He had not noticed he had an audience until his very last dance before cooling-down stretches, when a flash of silvery blue suddenly ducks into his range, effortlessly blocking one of the patterned slashes and, anticipating the next movement, swatting in response to his own mimicked blocks. Joqout's tail lashes forward, dance disrupted, to drive the intruder back, away from him-- out of danger. The dance might have left him panting, but with the sudden interruption and the feel of claws against his foreleg armoring, even in play, makes his breath come in hard, suddenly frightened gasps.

"Hey, hey," the fellow fighter grins, backing off with her wings held out in a peace-sign. He recognizes her as one of the tribe's dragons, slightly older than he, one who barely knew him and had never spoken to him before. He stares, trying to control his panic. "Sorry, didn't mean to startle you. That just looked like fun."

For a long moment there is an uncomfortable silence, until Joqout realizes he is supposed to say something. "Don't," he manages, still breathless.


"Don't-- don't do that. Don't interrupt me, don't join in, don't-- I don't-- I don't fight."

She blinks brightly silver eyes at him. "Why not?"

All he can think of, all he can see, are fallen, bloody Ignius raiders. Stronger now than even in his often-haunted dreams, memory surges up around him: claws are everywhere, teeth are bared and stained with blood, wings mantled with challenge and bladed tails slashing... the raiders'... his own... finally, only his own, battered and bloodied. He stumbles back, shaking.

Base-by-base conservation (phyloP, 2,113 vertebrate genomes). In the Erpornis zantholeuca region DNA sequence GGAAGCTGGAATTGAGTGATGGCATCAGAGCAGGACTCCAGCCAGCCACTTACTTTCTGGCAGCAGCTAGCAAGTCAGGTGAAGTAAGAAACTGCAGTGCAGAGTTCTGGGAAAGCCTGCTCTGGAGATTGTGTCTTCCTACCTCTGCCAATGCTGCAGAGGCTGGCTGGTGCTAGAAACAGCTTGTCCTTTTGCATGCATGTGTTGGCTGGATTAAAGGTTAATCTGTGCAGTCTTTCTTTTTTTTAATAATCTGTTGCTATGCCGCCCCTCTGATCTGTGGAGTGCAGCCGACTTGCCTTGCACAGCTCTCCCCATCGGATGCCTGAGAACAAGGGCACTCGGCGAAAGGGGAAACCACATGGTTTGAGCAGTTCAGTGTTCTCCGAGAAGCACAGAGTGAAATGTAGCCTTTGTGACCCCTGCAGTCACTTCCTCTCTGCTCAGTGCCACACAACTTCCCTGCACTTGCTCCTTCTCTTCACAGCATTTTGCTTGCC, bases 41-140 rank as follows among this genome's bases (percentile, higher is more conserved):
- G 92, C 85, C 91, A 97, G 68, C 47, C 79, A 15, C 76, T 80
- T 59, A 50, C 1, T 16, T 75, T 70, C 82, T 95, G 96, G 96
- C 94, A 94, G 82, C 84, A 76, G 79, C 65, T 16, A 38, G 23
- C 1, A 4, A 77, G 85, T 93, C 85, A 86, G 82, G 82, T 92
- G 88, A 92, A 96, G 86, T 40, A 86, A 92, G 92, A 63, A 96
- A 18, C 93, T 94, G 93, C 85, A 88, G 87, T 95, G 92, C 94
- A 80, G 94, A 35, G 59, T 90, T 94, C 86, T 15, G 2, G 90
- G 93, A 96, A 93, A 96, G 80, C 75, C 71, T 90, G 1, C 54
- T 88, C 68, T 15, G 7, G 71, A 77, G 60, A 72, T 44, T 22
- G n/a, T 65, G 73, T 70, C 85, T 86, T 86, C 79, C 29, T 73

I cannot-- I cannot have even this, he thinks, ignoring with effort the startled stare of the dragoness who had, innocently, come to join the fun. I'll go mad again. I'll kill someone again. I can't!

He spins and races back towards the camp without answering her, terrified that if he speaks, everything will spill out-- terrified that if he lets her spar, even lets her match him in the methodical, patterned battle-dances, that the battle-rage will return. He cannot risk that-- simply cannot. Next time, there might be more deaths. Next time, the victim might be an innocent. He leaves the confused lady-warrior standing alone behind his hill, frowning after him.

The next day, the head of the tribe delivers the message that they have found him a relative-- a distant relative-- willing to take him in. He can leave as soon as is convenient. Joqout will leave as soon as he has a guide, and gladly; perhaps on this "Star City", there will be more to do to distract himself.


Joqout's Story

Chapter Three



Fantasa and Legend dragons are the intellectual property of Silver Midnight.